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  • Andrea Armstrong

Not Looking Forward To Chrismas? You're Not Alone

When I was a child, Christmas time meant celebrating the Birth of Jesus Christ and I would relish in taking part in the Nativity Plays and attending church on Christmas Eve. I remember believing in Father Christmas, therefore making a point of being on my bestest behaviour throughout the December weeks!


However, the older I became the more disillusioned I felt with the whole concept of the festive season. To me, each year Christmas becomes more and more commercialised, with people driving themselves insane with consuming, purchasing and making thier homes aesthetically befitting to the time of year. The moment Halloween is over, we are bombarded with commercials ramming Christmas down our throats and I personally find it highly depressing. Don't get me wrong, I love the connecting aspect of the season and being fortunate enough to be blessed with a large Jamaican family, its always lovely to get together, eat amazing food and having a good catch up with my loved ones, Unfortunately, this is not the case for everyone....


Christmas time. A time when all the world conspires to tell you it’s the most wonderful time of the year. Even when merriment is all around us, even when we’re smiling and clinking glasses – for a lot of people – Christmas is a struggle. Christmas is lonely and to be honest sometimes it’s made all the worse by the presumption you should be having a great time. You should have people all around you who love you to bits and everything should be marvellous. But life isn’t really like that is it? Christmas often isn’t enough to fix or even gloss over all our problems, so sometimes they seem heightened at this time of year. Sometimes they seem worse. Throw in the fact of the financial stress of Christmas. The fact that people drink too much and the fact that for whatever reason domestic violence is worse at this time of year and you get a heady Christmas cocktail of suffering for some people. Where home feels more like a pressure cooker than a haven of good cheer.


So what can you do if you’re feeling like that? The first thing to do is realise you’re not alone. Do not be deceived by the tinsel and the fairy lights – all that glitters isn’t gold. It’s not true that the whole world apart from you is happy. Do not be fooled into thinking you’re the only one alone or down this Christmas. Reach out to other people. If you are alone and don’t want to be – think about other people you know in that same position – could you ask them to spend the day with you? That way you won’t be on your own plus you will also get that sense of wellbeing you get from doing something for others. If home is where the hurt is – try to keep things on an even keel. Try not to drink too much – it makes you feel worse not better. Try not to stress yourself out. Christmas is not made any more special by spending every penny you have or even worse pennies you don’t have, on stuff that you don’t need. Don’t compare your life or your Christmas to other peoples. Comparison is one of the roots of unhappiness. Things always look better from the outside so there’s every chance that those who you think are having a great time may well be miserable themselves and thinking that you are having all the fun. Try and focus on all that is good in your life and your Christmas – however small that might seem to be right now. Get out and go for a walk. A walk on a blustery day makes you feel miles better. It connects you with those around you and lifts your spirits with endorphins more powerful than antidepressants. If you feel all muddled up about your life, write stuff down in a journal. Write all the negative stuff – it allows you to get it off your chest and try and write something positive too. Read back those positives – sometimes they’re easy to overlook. If you are all anxious and low this Christmas – maybe give social media a break. It can heighten your sense of isolation and it simply isn’t a true representation of anyone’s life. It’s all smoke and mirrors of people spinning their lives to look better than they are. Just remember you’re not really much different from anyone else and if you are struggling this Christmas chances are tons of other people are too. Be kind to yourself. Stop the self-criticism that says you aren’t as good as others and that you are the only one whose life is crap – that just isn’t true. Watch some good TV. Get some sleep. Eat some of your fave food.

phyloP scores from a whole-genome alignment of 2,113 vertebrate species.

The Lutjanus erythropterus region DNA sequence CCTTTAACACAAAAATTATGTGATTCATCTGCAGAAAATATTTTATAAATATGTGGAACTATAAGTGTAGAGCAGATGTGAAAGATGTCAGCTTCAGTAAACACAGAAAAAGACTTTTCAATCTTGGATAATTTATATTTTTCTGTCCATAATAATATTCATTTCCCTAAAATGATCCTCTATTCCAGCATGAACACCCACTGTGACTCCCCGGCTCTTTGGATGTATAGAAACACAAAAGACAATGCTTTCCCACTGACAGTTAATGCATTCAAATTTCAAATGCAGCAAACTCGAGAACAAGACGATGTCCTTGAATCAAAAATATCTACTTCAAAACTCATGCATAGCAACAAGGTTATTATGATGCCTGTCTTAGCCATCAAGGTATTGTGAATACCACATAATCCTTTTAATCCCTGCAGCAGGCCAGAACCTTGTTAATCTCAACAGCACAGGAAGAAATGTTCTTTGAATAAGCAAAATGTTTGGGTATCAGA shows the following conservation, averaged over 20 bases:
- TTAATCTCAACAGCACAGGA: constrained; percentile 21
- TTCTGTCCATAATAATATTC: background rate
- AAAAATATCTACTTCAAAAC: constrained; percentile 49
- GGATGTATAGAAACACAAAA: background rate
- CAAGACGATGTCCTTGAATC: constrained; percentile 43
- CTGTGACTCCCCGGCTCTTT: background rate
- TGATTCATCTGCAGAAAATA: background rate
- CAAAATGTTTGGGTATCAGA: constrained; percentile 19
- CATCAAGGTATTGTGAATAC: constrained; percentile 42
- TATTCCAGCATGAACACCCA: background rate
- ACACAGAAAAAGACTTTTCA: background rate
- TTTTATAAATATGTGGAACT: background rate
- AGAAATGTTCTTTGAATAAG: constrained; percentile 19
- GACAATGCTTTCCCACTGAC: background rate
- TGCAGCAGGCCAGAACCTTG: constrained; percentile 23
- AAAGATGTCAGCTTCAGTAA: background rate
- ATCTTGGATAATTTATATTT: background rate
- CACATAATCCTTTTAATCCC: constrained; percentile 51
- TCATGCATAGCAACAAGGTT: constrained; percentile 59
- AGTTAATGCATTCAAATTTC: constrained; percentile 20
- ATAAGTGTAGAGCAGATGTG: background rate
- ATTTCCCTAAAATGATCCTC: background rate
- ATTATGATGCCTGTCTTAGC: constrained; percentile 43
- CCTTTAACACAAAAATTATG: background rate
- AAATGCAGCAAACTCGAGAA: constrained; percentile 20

Keep your chin up and allow yourself to enjoy whatever kind of Christmas you’ll be having this year. It’s yours and in lots of ways it’s every damn bit as good as anyone else’s. So all of you out there reading this – may you have a merry and peaceful little Christmas.


If you're experiencing domestic abuse, please call 0808-2000-247 or if you just need someone to talk to, call Samaritans on 116-123.


With love and service. xx

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